The Department of Labor (DOL) today released its highly anticipated final rule on overtime regulations under the Fair Labor Standards Act (FLSA). At the unveiling ceremony in Columbus, Ohio, Vice President Joe Biden, Secretary of Labor Tom Perez and Senator Sherrod Brown highlighted the goals of the new overtime rule as set forth in the White House fact sheet, focusing on the extension of overtime protections to approximately 4.2 million more American workers. As the proposed rule had indicated, the final regulation more than doubles the minimum salary that an employee must earn to qualify for the so-called "white-collar exemptions" under the FLSA. By raising the weekly salary threshold, the number of employees who qualify for the overtime exemptions will be effectively narrowed, thereby requiring employers to pay overtime to larger segments of their workforces, including employees previously considered exempt, or raise salaries to the new minimum. This substantial increase in the salary threshold from $455 per week ($23,660 per year), to $913 per week ($47,476 per year) will take effect on December 1, 2016.
With an increase of just over 100 percent, the final salary threshold is slightly less than the initially proposed threshold of $970 per week ($50,440 per year) and is equal to the salary of the 40th percentile of full-time salaried workers in the lowest income Census region based in the southern states. The salary threshold will automatically update every three years instead of annually as originally proposed. Based on projected wage growth, the White House predicts the salary threshold will increase to $51,000 by January 1, 2020, the date of the first scheduled update.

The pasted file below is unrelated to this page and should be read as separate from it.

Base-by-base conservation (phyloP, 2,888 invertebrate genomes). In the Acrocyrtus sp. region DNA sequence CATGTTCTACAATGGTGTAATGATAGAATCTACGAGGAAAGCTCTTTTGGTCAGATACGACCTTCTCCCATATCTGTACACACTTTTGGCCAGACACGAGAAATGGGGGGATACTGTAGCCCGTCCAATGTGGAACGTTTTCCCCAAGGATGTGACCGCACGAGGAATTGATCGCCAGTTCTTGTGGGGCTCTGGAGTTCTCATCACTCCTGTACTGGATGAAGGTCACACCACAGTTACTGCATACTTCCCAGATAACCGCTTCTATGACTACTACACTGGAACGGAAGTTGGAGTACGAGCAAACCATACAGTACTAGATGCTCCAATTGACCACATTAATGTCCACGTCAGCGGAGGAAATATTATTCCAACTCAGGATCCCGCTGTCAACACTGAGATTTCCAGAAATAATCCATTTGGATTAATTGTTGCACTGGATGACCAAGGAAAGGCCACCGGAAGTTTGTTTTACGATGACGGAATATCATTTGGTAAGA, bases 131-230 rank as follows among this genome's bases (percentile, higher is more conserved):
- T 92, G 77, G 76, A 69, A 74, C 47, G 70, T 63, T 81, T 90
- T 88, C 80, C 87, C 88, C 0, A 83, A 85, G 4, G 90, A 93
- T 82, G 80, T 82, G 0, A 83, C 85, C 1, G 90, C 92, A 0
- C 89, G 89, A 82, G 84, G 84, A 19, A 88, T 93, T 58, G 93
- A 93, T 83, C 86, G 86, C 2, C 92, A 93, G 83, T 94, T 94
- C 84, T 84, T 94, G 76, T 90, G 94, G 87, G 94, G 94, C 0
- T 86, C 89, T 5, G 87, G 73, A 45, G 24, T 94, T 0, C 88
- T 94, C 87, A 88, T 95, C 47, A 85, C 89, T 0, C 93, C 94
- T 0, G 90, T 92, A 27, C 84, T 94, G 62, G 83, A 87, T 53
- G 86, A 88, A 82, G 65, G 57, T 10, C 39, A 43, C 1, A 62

In what the White House noted was a response to employers' concerns, the final rule does not alter the jobduties tests under the executive, administrative or learned professional exemptions. Speculation of a potential change arose with the DOL's earlier indication that it was considering a quantification component similar to California's that would have required employers to show an employee was performing exempt duties a certain percentage of time to qualify under the specific exemption. The final rule leaves the "duties tests" unchanged. In a further nod to employers, for the first time ever, incentive and bonus payments can be counted towards up to 10 percent of the new salary threshold.
In addition to finalizing the salary threshold for overtime exemptions, the final rule increases the total annual compensation requirement in order to exempt highly compensated employees (HCEs) from the overtime regulations. HCEs are exempt from the overtime pay requirement if they are paid a total compensation over the threshold (which must include at least $913 per week paid on a salary or fee basis) and if they customarily and regularly perform at least one of the exempt duties or responsibilities of an executive, administrative or
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professional employee identified in the standard tests for exemption. The new threshold increases from $100,000 to $134,004, an amount equal to the annualized value of the 90th percentile of weekly earnings of fulltime salaried workers in the lowest income Census region. As with the salary threshold, the highly compensated employee threshold will be maintained at the 90th percentile and will automatically update every three years.
Employers will have roughly 200 days to comply with the new regulation following its final publication, an increase from the much shorter 60-day period that had been suggested. While the wait is over for the final rule, employers should continue the process of evaluating and assessing their pay practices and implementing the necessary changes in order to be in compliance with the new regulation by December 1. In an effort to help employers to comply with the new rule, the DOL released three technical guidance documents, specifically aimed at private employers, non-profit organizations and institutions of higher education.